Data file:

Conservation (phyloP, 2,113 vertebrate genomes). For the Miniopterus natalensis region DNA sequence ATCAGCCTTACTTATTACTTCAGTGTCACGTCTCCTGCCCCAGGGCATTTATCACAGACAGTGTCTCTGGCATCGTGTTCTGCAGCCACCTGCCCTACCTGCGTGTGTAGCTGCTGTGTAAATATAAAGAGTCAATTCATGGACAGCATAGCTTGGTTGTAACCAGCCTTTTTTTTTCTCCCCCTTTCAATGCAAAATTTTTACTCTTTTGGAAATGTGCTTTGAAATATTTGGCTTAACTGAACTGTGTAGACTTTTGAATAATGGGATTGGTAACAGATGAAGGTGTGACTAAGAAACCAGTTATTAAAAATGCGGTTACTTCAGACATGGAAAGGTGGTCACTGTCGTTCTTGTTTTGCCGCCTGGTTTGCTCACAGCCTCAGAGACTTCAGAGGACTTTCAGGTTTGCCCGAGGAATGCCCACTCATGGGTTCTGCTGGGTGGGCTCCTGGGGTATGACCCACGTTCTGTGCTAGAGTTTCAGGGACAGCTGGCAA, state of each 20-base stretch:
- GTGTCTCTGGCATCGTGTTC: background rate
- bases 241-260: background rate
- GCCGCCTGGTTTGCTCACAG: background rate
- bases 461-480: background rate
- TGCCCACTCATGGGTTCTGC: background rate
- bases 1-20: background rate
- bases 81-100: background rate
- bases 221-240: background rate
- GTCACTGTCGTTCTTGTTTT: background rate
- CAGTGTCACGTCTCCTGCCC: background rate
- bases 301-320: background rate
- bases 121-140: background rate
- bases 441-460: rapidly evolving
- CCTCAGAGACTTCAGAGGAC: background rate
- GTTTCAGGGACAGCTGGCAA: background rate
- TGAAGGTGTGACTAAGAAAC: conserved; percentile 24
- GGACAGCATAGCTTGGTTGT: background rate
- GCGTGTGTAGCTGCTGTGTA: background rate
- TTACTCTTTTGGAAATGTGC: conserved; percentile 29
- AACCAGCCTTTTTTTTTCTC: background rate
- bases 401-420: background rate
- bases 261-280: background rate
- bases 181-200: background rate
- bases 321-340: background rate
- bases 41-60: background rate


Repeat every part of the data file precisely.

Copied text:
Conservation (phyloP, 2,113 vertebrate genomes). For the Miniopterus natalensis region DNA sequence ATCAGCCTTACTTATTACTTCAGTGTCACGTCTCCTGCCCCAGGGCATTTATCACAGACAGTGTCTCTGGCATCGTGTTCTGCAGCCACCTGCCCTACCTGCGTGTGTAGCTGCTGTGTAAATATAAAGAGTCAATTCATGGACAGCATAGCTTGGTTGTAACCAGCCTTTTTTTTTCTCCCCCTTTCAATGCAAAATTTTTACTCTTTTGGAAATGTGCTTTGAAATATTTGGCTTAACTGAACTGTGTAGACTTTTGAATAATGGGATTGGTAACAGATGAAGGTGTGACTAAGAAACCAGTTATTAAAAATGCGGTTACTTCAGACATGGAAAGGTGGTCACTGTCGTTCTTGTTTTGCCGCCTGGTTTGCTCACAGCCTCAGAGACTTCAGAGGACTTTCAGGTTTGCCCGAGGAATGCCCACTCATGGGTTCTGCTGGGTGGGCTCCTGGGGTATGACCCACGTTCTGTGCTAGAGTTTCAGGGACAGCTGGCAA, state of each 20-base stretch:
- GTGTCTCTGGCATCGTGTTC: background rate
- bases 241-260: background rate
- GCCGCCTGGTTTGCTCACAG: background rate
- bases 461-480: background rate
- TGCCCACTCATGGGTTCTGC: background rate
- bases 1-20: background rate
- bases 81-100: background rate
- bases 221-240: background rate
- GTCACTGTCGTTCTTGTTTT: background rate
- CAGTGTCACGTCTCCTGCCC: background rate
- bases 301-320: background rate
- bases 121-140: background rate
- bases 441-460: rapidly evolving
- CCTCAGAGACTTCAGAGGAC: background rate
- GTTTCAGGGACAGCTGGCAA: background rate
- TGAAGGTGTGACTAAGAAAC: conserved; percentile 24
- GGACAGCATAGCTTGGTTGT: background rate
- GCGTGTGTAGCTGCTGTGTA: background rate
- TTACTCTTTTGGAAATGTGC: conserved; percentile 29
- AACCAGCCTTTTTTTTTCTC: background rate
- bases 401-420: background rate
- bases 261-280: background rate
- bases 181-200: background rate
- bases 321-340: background rate
- bases 41-60: background rate